• Informs prioritization: User analytics can help you decide which bug fixes, product developments, and research projects to prioritize in your roadmap. 

Limitations of user analytics include:

  • A lack of information about user motivations and sentiment: Like most quantitative methods, user analytics doesn’t tell you the “why” behind user behavior, which is important in determining the best way to respond to that behavior. 
  • Risk of making assumptions about the “why” behind user behavior: Because user analytics doesn’t tell you “why” users took certain actions, the person analyzing the data might introduce bias by making assumptions about the “why.” This risk can be mitigated by pairing user analytics with qualitative research (we’ll talk more about this in the next section).
  • Difficulty connecting data with actionable insights: As Jen Cardello said on NN/g: “The biggest issue with analytics is that it can very quickly become a distracting black hole of ‘interesting’ data without any actionable insight.”
  • Large amounts of data: While large sample sizes allow you to achieve statistical significance, they may also make it difficult to differentiate between meaningful data and noise. 
  • Many analytics systems are not purpose-built for user researchers: Instead, these systems are typically built for marketers, product people, and designers—but this is one of the reasons we believe it’s valuable for UXR to work with these teams!

How to get started with user analytics for UX research

You’re probably already collecting some form of user behavior data at your organization, in which case, some of these steps will be review for you:

  1. Start with user goals.
  2. Determine the analytics metrics you want to track.
  3. Set up a system for measuring analytics.
  4. Set a cadence for reviewing analytics.
  5. Identify trends, user segments, and other patterns in the data.
  6. Conduct formalized UX research to explore trends, questions, and opportunities.

However, let’s start from the beginning for folks who want a refresher.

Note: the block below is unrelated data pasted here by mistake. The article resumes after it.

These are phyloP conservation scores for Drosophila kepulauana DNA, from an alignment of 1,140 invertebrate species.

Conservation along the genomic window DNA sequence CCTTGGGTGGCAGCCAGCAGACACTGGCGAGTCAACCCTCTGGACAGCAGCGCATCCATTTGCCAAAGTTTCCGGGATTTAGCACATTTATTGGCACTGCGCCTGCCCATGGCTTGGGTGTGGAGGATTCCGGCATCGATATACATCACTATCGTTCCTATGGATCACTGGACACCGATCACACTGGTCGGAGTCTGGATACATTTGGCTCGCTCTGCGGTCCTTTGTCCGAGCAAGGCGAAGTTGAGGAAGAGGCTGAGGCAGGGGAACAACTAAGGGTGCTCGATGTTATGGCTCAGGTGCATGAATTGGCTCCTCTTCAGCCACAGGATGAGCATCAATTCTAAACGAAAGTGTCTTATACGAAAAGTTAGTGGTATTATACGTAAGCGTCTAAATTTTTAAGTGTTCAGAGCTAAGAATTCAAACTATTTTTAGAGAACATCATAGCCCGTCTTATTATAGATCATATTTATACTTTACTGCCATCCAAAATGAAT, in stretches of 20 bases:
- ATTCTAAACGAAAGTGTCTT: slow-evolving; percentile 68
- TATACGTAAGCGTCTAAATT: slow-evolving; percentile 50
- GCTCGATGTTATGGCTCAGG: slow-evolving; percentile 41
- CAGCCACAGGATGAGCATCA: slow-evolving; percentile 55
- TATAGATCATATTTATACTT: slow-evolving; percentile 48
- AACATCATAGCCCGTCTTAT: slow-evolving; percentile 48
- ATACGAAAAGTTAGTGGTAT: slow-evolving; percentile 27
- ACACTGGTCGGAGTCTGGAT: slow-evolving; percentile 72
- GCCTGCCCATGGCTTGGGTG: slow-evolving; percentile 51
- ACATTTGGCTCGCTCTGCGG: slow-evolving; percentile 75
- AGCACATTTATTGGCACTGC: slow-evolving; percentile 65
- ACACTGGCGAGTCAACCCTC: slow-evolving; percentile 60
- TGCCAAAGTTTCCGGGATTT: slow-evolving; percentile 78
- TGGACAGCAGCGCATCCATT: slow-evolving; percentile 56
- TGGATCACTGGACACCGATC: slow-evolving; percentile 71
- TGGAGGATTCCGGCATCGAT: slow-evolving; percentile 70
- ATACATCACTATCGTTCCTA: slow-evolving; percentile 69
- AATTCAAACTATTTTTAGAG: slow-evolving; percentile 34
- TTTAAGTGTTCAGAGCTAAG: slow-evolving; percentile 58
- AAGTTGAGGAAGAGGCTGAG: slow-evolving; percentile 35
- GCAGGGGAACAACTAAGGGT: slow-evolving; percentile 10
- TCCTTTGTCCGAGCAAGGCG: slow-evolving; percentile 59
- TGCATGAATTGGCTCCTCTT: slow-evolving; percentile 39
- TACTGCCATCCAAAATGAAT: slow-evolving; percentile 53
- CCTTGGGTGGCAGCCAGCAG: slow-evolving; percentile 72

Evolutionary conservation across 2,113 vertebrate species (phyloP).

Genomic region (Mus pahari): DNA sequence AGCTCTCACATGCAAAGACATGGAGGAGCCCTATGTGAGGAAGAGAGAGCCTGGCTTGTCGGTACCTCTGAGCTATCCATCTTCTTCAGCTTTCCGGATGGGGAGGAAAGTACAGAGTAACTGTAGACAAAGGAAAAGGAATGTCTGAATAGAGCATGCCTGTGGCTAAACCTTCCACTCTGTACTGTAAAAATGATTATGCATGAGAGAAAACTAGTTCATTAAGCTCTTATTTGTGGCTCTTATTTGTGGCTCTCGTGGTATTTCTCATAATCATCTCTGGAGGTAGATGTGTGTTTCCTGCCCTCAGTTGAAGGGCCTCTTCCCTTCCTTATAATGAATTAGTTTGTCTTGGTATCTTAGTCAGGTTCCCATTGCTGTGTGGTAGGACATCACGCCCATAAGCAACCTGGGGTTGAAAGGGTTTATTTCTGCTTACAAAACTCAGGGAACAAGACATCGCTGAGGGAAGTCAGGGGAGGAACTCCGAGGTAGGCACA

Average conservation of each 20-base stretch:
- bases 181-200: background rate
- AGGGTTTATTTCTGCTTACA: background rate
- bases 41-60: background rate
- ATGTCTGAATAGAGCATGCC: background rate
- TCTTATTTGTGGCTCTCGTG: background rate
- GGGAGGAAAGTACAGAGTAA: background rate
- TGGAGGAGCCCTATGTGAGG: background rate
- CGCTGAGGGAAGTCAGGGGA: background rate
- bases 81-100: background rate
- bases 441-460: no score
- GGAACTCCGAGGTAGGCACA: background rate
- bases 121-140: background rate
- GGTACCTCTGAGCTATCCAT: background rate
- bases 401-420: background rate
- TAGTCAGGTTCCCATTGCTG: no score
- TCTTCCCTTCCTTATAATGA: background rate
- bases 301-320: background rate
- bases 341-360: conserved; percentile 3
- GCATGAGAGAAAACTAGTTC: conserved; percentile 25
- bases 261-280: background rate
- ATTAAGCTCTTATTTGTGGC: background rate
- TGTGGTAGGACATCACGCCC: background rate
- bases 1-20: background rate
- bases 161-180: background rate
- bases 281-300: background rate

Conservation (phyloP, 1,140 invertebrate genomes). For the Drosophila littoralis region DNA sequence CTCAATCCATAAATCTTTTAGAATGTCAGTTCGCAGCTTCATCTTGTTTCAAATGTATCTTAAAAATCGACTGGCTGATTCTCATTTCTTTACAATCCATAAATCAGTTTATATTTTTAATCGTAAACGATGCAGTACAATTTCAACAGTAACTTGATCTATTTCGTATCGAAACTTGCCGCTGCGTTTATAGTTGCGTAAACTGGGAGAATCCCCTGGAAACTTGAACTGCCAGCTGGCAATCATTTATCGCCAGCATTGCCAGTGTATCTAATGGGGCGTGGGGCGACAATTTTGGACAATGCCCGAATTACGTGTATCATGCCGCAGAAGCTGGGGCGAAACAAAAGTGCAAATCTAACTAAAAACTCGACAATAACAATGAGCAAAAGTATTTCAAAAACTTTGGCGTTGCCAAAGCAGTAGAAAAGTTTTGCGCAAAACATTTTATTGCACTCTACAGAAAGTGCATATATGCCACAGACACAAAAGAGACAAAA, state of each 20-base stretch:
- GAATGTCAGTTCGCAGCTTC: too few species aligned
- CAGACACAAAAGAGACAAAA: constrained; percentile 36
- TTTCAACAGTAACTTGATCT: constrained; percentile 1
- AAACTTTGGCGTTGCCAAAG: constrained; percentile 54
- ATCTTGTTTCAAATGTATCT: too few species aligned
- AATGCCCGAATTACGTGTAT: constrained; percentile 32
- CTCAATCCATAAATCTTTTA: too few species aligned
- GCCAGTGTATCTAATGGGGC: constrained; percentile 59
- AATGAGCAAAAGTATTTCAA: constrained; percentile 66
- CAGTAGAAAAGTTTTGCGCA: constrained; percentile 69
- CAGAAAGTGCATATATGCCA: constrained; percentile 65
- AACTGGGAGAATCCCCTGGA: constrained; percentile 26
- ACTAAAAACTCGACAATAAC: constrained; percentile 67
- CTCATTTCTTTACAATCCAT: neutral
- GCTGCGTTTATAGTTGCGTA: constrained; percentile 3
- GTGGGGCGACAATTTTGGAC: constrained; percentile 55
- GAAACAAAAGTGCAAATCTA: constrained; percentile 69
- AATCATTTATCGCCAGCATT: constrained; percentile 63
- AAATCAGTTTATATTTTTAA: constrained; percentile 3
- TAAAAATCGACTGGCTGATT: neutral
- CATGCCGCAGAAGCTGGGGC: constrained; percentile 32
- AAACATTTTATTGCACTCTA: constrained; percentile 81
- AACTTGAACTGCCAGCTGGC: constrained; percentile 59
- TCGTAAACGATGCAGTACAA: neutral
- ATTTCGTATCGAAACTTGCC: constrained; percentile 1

1. Start with user goals.

Begin by understanding your user’s goals. 

For example, if you’ve created an experience in a fitness app for someone who wants to get lean, you need to understand which actions are the most important for meeting this goal, then track the ease with which folks can complete those actions.‍ 

So, how do you know when someone’s having trouble? Sometimes users give you feedback directly through a survey or support interaction. Other times the writing is on the wall in the form of quantitative analytics—like Google Analytics for web, Mixpanel for product events, or other tools in your analytics stack.

2. Determine the analytics metrics you want to track.

Depending on the goals of your product launch or feature updates, you may want to focus on some of the common quantitative metrics below. 

Survey analytics

Fictional NPS data over time via

NPS, CSAT, or CES scores

These survey metrics give you an idea of how your customers feel about your company and particular touchpoints with your company, such as the support experience. 

If these scores are changing (positively or negatively) following a launch, this can be an indication of how your changes are being received. 

Drilling into your data with a focus on key segments and cohorts, and validating with further data will help you uncover insights.

Qualitative survey data

Often the above surveys include a free-form question that can help you understand some of the whys, the motivations behind the positive or negative scores.